Personal Leadership Development Plan
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The PTI assessment showed me that I am worthy of and suitable for my future career. It made me aware and confident of my strengths, positive traits of my personality and natural predispositions. Moreover, this report determined weaknesses some of which I had not noticed before. Perhaps the most insightful finding is that both my preference for introversion and extraversion have negative “side effects.” Although the trend for extraversion outweighs, I still have a slight preference for introversion. I believe that my shyness is one of the attributes and manifestations of introversion. I like to communicate with people, give advice and receive feedbacks (my features of extraversion), but sometimes my shyness prevents me from having a conversation in which I could be an active participant, especially when I communicate with new people. I believe that my shyness will disappear in a natural way when I become more experienced in communication and more confident of my authority. In order to do the latter, I will need to keep perfecting myself, i.e. my knowledge, leadership and professional skills. As for the negative side of extraversion of which I did not know, the PTI results emphasize that my love of change can result in difficulty staying on routine, sedentary tasks when boredom prevails on a long-term basis. Indeed, I am optimistic and full of energy when I think about my times and mission as a dean of the Education Department, however, I have never considered a scenario under which I will not be able to make rapid changes and will have to deal with monotonous work. I am not saying that I will be unsuitable for desk work (which is always a part of professions related to education), but it is the realization that it may happen that is crucial. Now that I know the possible negative turn of events and this side of my personality, the situation will not catch me off-guard. I will be ready and able to “tune” a proper mindset (“growth indset”) in order to reach my goals and stay in a positive mood on my long way to them (Pappano, 2012).
The Leadership Style assessment showed that my style is Participative. I can accept and appreciate the input from team members while I make decisions and solve problems. However, I prefer to have a final word when the choices are made. My own research and speculations on what leaders are needed for Saudi Arabia’s education sector made me conclude that those should be servant and transformational leaders. I plan on staying participative in terms of treating students and faculty, but I see the ideal combination in servant + transformational leadership. I will be able to give my field of interest both the vision of and an impetus for a positive change and a humane leader to listen, empathize, inspire and give herself fully for the benefits of the organization and community. My Style assessment says I am a driver (indeed, I am an action- and results-oriented problem-solver) and expressive (can be motivating, inspiring and optimistic). The Thinking Style test says I have an analytical and systematic style. Lastly, I have taken initiative to try one of the free assessments at Performance Programs website. It was “Fear Your Strengths” and it showed me that I gravitated toward enabling interpersonal style and operational organizational focus. Both approaches are favorable for my future job, but the assessment warned me not to “overuse strengths to counterproductive extremes.”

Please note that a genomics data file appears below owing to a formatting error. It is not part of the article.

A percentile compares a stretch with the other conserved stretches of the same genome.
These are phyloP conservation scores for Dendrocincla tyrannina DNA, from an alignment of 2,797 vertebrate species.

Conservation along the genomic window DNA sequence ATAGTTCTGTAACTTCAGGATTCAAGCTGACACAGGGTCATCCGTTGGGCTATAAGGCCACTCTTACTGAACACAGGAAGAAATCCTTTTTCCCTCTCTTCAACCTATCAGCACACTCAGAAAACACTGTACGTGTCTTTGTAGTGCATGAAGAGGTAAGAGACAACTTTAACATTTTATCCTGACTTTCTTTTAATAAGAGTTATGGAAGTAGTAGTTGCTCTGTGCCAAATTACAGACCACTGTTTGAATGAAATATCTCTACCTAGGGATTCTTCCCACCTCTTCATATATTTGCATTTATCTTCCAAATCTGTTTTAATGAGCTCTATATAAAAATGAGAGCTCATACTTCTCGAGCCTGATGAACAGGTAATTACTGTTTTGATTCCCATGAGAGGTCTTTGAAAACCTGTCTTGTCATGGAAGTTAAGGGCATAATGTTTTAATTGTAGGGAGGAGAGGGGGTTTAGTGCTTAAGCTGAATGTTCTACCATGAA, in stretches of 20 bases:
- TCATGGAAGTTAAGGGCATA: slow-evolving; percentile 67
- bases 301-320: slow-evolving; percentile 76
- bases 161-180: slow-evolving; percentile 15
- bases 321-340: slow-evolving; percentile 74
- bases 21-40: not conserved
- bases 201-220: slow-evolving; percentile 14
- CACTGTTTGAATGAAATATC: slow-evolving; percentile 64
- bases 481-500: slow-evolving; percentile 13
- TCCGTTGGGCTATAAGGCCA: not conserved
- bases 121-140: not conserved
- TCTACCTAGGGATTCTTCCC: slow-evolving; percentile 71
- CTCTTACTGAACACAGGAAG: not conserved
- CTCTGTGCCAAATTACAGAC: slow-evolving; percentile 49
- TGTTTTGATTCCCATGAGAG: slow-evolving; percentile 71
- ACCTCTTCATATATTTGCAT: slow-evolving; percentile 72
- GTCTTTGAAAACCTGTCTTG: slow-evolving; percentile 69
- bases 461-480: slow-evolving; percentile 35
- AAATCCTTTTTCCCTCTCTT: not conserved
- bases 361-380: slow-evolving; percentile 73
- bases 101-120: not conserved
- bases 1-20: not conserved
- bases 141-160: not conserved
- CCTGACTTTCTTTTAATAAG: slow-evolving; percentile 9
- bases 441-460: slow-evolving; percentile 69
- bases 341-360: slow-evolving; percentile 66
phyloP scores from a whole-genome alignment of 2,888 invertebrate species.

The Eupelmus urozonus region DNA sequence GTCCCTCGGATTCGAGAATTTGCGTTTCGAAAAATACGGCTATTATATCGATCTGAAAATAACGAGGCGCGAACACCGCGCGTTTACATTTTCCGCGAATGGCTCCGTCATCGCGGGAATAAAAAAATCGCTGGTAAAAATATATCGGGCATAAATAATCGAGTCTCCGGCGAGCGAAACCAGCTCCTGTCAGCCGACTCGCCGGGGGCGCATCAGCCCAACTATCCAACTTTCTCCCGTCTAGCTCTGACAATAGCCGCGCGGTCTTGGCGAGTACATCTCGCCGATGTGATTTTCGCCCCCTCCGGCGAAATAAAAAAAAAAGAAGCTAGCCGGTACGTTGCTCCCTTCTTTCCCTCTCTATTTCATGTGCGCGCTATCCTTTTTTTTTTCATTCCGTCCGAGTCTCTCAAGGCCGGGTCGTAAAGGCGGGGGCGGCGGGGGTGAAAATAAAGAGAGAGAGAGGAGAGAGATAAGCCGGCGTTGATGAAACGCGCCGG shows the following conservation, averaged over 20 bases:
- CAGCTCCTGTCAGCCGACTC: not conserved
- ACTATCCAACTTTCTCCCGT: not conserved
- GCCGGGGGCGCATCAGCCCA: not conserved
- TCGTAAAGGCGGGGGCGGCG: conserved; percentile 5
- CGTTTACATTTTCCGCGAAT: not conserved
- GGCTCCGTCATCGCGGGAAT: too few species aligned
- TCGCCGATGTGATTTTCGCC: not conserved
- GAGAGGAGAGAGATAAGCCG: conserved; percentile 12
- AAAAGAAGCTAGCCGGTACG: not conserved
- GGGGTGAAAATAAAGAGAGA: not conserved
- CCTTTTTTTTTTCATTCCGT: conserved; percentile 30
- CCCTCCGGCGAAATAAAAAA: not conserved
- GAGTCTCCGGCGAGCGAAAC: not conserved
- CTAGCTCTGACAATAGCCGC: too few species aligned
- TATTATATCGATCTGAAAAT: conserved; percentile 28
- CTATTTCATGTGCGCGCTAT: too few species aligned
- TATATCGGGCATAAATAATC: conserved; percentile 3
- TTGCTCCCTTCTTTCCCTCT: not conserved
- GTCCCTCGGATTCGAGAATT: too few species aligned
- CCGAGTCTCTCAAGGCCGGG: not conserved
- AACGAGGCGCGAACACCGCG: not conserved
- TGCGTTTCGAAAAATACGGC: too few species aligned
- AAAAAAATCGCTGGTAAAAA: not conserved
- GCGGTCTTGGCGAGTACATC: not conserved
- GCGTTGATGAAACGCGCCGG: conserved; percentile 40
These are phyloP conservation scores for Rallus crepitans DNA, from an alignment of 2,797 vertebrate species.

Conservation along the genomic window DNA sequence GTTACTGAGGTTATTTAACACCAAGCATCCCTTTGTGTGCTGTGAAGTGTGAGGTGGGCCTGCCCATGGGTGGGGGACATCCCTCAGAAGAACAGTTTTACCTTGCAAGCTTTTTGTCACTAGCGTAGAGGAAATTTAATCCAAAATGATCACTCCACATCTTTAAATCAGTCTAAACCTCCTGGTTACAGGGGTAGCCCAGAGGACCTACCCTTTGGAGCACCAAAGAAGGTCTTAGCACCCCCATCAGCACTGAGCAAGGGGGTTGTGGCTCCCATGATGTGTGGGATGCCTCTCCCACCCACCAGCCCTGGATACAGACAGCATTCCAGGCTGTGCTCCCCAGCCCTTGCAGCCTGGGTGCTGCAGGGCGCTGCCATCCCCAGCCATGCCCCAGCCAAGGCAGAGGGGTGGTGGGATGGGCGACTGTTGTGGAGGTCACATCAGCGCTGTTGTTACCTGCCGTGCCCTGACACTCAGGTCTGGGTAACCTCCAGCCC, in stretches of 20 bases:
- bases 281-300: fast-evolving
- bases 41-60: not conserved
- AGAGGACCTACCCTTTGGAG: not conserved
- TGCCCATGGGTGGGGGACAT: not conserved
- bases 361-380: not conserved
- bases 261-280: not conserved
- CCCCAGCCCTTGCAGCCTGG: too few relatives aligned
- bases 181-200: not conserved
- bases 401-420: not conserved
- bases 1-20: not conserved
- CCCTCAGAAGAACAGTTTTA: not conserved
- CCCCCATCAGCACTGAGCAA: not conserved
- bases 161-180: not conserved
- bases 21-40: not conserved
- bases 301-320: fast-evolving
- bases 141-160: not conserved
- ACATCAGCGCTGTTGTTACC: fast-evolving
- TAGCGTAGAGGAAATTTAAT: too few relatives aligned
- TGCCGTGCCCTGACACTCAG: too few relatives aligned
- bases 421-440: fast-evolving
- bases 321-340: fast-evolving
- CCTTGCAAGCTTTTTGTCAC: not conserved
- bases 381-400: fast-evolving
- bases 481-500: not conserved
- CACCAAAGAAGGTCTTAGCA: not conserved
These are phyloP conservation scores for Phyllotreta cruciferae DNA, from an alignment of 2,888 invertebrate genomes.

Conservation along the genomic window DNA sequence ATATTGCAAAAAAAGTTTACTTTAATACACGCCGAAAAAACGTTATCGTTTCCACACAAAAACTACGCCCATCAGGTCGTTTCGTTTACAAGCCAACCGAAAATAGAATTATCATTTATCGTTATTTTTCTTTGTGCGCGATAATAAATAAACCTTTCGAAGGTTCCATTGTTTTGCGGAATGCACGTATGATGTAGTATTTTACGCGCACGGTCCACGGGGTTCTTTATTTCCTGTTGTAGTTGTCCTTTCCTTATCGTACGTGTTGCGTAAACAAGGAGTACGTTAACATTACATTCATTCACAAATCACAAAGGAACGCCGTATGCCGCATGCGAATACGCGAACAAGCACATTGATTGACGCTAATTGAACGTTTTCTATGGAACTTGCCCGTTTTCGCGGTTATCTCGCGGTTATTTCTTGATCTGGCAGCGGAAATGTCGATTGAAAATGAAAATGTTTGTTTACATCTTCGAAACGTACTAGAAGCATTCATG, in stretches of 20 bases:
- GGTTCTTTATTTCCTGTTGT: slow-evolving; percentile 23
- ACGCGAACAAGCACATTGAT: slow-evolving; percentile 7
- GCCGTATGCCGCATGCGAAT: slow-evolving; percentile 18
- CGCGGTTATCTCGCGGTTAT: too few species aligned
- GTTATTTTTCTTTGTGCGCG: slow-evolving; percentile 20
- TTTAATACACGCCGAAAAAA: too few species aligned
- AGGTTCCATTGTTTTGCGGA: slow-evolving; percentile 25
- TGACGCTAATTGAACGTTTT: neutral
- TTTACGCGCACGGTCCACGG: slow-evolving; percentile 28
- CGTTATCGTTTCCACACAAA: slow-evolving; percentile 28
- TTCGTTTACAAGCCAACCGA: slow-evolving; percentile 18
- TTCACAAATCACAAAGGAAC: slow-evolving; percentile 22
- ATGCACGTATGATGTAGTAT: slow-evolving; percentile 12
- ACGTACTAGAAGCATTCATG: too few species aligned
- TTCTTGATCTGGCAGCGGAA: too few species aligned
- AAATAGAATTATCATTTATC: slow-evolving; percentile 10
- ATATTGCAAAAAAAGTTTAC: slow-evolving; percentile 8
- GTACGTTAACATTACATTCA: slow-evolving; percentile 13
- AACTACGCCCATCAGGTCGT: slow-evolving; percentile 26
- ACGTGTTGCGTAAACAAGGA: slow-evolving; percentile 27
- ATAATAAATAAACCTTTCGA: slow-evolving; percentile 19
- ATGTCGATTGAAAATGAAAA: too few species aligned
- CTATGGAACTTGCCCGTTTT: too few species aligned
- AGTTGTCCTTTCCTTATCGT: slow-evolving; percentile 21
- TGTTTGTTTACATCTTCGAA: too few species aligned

The aforementioned results are a great start for becoming a leader with an educational institution. I chose these five assessments because they provided me with valuable details on my personality, leadership styles and predispositions, as well as showed how people see me and what I missed when perceiving myself. The assessments proved to be reliable because the results persist through time (in re-testing), and validd because they are objective, useful and relevant to my chosen career field.
Reflecting on the assessments and course materials, as well as the ways in which they portrayed, exposed and helped me, I can say that I have acquired a holistic picture of who I am and a better understanding of what to do in order to become who I want to be. I am an ESFP person who can use time-proved information and methods or transform them into something innovative if needed, perceive life as something planned-over, but feels free and eager to deal with unexpected problems and use her internal energy for the benefit of the team and organization. These are my features, talents and strengths. My weakness is in my shyness, inability to say “No” to people and tendency for pessimism under routine, monotonous activities that bring no positive results for a long time. To be a great leader, I must be ready to adjust my leadership style if the immediate environment demands it. Also, I have to learn to be more confident and less shy so that people would see me as a great leader whom they can trust and follow. I must not lose the positive traits which I demonstrate now and which I will need to carry through my whole life and professional activity in the field of Saudi Arabian education. I am happy to know that my calling, my choice of future career and my personality are inter-compatible. With minor changes and major effort, I will become an exemplar leader for my people.
Apart from the practical insight pertaining myself, I have also acquired valuable knowledge on the essence of leadership from this course. I now know that leadership is not all about IQ, but more about inner motivation (Pappano, 2012). I will keep in mind the five career tips and do my best to follow them. I already know how to slow down keeping my long-term goal in mind as a beacon, but living in the present day and focusing on the present needs and minor goals.
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